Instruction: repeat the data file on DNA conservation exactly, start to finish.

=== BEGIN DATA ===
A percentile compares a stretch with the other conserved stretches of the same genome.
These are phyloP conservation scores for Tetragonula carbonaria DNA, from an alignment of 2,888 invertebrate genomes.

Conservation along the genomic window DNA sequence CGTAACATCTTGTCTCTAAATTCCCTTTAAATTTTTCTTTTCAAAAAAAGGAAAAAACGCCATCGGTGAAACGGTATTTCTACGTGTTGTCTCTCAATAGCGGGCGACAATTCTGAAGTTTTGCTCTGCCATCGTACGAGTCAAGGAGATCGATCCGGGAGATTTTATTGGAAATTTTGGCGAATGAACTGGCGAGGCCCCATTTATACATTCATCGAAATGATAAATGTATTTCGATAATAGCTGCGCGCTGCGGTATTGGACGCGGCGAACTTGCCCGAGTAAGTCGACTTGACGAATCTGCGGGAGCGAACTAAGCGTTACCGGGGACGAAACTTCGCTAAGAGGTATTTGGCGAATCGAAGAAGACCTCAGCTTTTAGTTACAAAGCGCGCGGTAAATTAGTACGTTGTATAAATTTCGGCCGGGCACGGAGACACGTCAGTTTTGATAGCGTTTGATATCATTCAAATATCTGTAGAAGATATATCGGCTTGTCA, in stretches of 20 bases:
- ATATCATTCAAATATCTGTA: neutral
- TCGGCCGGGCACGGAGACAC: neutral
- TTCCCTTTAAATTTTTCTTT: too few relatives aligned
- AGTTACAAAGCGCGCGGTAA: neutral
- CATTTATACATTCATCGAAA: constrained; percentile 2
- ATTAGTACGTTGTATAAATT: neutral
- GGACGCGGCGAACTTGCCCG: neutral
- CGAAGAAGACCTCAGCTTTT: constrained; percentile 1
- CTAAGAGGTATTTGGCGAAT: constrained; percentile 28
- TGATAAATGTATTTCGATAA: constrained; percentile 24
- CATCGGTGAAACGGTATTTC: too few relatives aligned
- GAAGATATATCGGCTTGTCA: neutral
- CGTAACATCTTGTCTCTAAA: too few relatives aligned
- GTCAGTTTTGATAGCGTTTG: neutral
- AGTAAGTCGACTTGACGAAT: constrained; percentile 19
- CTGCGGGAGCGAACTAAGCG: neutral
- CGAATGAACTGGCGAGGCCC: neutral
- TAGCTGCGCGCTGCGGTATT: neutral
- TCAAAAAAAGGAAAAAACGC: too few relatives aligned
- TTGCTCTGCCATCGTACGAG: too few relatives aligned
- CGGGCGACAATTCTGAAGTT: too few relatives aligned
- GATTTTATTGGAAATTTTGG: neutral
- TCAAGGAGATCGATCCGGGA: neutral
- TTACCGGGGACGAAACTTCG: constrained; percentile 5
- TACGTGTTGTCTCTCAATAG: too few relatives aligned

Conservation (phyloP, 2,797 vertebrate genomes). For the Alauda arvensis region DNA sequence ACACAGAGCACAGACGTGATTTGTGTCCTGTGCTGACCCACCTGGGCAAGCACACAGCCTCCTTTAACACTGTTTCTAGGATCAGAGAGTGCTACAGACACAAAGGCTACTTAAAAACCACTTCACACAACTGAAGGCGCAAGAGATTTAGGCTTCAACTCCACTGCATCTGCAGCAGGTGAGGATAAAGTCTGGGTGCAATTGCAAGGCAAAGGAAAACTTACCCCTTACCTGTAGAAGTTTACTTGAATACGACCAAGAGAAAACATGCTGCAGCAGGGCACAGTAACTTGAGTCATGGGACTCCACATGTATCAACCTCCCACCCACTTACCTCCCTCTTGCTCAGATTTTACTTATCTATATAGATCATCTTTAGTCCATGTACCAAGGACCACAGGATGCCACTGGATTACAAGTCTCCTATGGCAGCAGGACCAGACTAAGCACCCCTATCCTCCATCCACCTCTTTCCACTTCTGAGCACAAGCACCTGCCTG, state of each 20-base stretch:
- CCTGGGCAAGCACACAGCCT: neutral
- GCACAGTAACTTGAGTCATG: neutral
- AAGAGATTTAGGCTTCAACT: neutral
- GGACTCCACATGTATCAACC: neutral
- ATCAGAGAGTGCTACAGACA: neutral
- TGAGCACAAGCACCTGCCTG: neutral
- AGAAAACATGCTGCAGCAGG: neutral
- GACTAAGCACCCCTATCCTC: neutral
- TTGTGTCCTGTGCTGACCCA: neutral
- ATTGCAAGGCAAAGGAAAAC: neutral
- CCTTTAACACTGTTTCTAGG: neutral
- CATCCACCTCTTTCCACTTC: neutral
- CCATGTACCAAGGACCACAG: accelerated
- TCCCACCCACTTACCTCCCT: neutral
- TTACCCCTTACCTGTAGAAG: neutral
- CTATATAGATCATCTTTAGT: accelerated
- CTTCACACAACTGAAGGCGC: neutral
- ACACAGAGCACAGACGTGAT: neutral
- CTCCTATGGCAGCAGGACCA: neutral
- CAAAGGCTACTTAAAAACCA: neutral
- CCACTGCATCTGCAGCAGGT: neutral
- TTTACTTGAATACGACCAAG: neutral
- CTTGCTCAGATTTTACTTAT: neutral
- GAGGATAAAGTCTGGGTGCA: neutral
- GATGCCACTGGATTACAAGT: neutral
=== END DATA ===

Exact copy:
A percentile compares a stretch with the other conserved stretches of the same genome.
These are phyloP conservation scores for Tetragonula carbonaria DNA, from an alignment of 2,888 invertebrate genomes.

Conservation along the genomic window DNA sequence CGTAACATCTTGTCTCTAAATTCCCTTTAAATTTTTCTTTTCAAAAAAAGGAAAAAACGCCATCGGTGAAACGGTATTTCTACGTGTTGTCTCTCAATAGCGGGCGACAATTCTGAAGTTTTGCTCTGCCATCGTACGAGTCAAGGAGATCGATCCGGGAGATTTTATTGGAAATTTTGGCGAATGAACTGGCGAGGCCCCATTTATACATTCATCGAAATGATAAATGTATTTCGATAATAGCTGCGCGCTGCGGTATTGGACGCGGCGAACTTGCCCGAGTAAGTCGACTTGACGAATCTGCGGGAGCGAACTAAGCGTTACCGGGGACGAAACTTCGCTAAGAGGTATTTGGCGAATCGAAGAAGACCTCAGCTTTTAGTTACAAAGCGCGCGGTAAATTAGTACGTTGTATAAATTTCGGCCGGGCACGGAGACACGTCAGTTTTGATAGCGTTTGATATCATTCAAATATCTGTAGAAGATATATCGGCTTGTCA, in stretches of 20 bases:
- ATATCATTCAAATATCTGTA: neutral
- TCGGCCGGGCACGGAGACAC: neutral
- TTCCCTTTAAATTTTTCTTT: too few relatives aligned
- AGTTACAAAGCGCGCGGTAA: neutral
- CATTTATACATTCATCGAAA: constrained; percentile 2
- ATTAGTACGTTGTATAAATT: neutral
- GGACGCGGCGAACTTGCCCG: neutral
- CGAAGAAGACCTCAGCTTTT: constrained; percentile 1
- CTAAGAGGTATTTGGCGAAT: constrained; percentile 28
- TGATAAATGTATTTCGATAA: constrained; percentile 24
- CATCGGTGAAACGGTATTTC: too few relatives aligned
- GAAGATATATCGGCTTGTCA: neutral
- CGTAACATCTTGTCTCTAAA: too few relatives aligned
- GTCAGTTTTGATAGCGTTTG: neutral
- AGTAAGTCGACTTGACGAAT: constrained; percentile 19
- CTGCGGGAGCGAACTAAGCG: neutral
- CGAATGAACTGGCGAGGCCC: neutral
- TAGCTGCGCGCTGCGGTATT: neutral
- TCAAAAAAAGGAAAAAACGC: too few relatives aligned
- TTGCTCTGCCATCGTACGAG: too few relatives aligned
- CGGGCGACAATTCTGAAGTT: too few relatives aligned
- GATTTTATTGGAAATTTTGG: neutral
- TCAAGGAGATCGATCCGGGA: neutral
- TTACCGGGGACGAAACTTCG: constrained; percentile 5
- TACGTGTTGTCTCTCAATAG: too few relatives aligned

Conservation (phyloP, 2,797 vertebrate genomes). For the Alauda arvensis region DNA sequence ACACAGAGCACAGACGTGATTTGTGTCCTGTGCTGACCCACCTGGGCAAGCACACAGCCTCCTTTAACACTGTTTCTAGGATCAGAGAGTGCTACAGACACAAAGGCTACTTAAAAACCACTTCACACAACTGAAGGCGCAAGAGATTTAGGCTTCAACTCCACTGCATCTGCAGCAGGTGAGGATAAAGTCTGGGTGCAATTGCAAGGCAAAGGAAAACTTACCCCTTACCTGTAGAAGTTTACTTGAATACGACCAAGAGAAAACATGCTGCAGCAGGGCACAGTAACTTGAGTCATGGGACTCCACATGTATCAACCTCCCACCCACTTACCTCCCTCTTGCTCAGATTTTACTTATCTATATAGATCATCTTTAGTCCATGTACCAAGGACCACAGGATGCCACTGGATTACAAGTCTCCTATGGCAGCAGGACCAGACTAAGCACCCCTATCCTCCATCCACCTCTTTCCACTTCTGAGCACAAGCACCTGCCTG, state of each 20-base stretch:
- CCTGGGCAAGCACACAGCCT: neutral
- GCACAGTAACTTGAGTCATG: neutral
- AAGAGATTTAGGCTTCAACT: neutral
- GGACTCCACATGTATCAACC: neutral
- ATCAGAGAGTGCTACAGACA: neutral
- TGAGCACAAGCACCTGCCTG: neutral
- AGAAAACATGCTGCAGCAGG: neutral
- GACTAAGCACCCCTATCCTC: neutral
- TTGTGTCCTGTGCTGACCCA: neutral
- ATTGCAAGGCAAAGGAAAAC: neutral
- CCTTTAACACTGTTTCTAGG: neutral
- CATCCACCTCTTTCCACTTC: neutral
- CCATGTACCAAGGACCACAG: accelerated
- TCCCACCCACTTACCTCCCT: neutral
- TTACCCCTTACCTGTAGAAG: neutral
- CTATATAGATCATCTTTAGT: accelerated
- CTTCACACAACTGAAGGCGC: neutral
- ACACAGAGCACAGACGTGAT: neutral
- CTCCTATGGCAGCAGGACCA: neutral
- CAAAGGCTACTTAAAAACCA: neutral
- CCACTGCATCTGCAGCAGGT: neutral
- TTTACTTGAATACGACCAAG: neutral
- CTTGCTCAGATTTTACTTAT: neutral
- GAGGATAAAGTCTGGGTGCA: neutral
- GATGCCACTGGATTACAAGT: neutral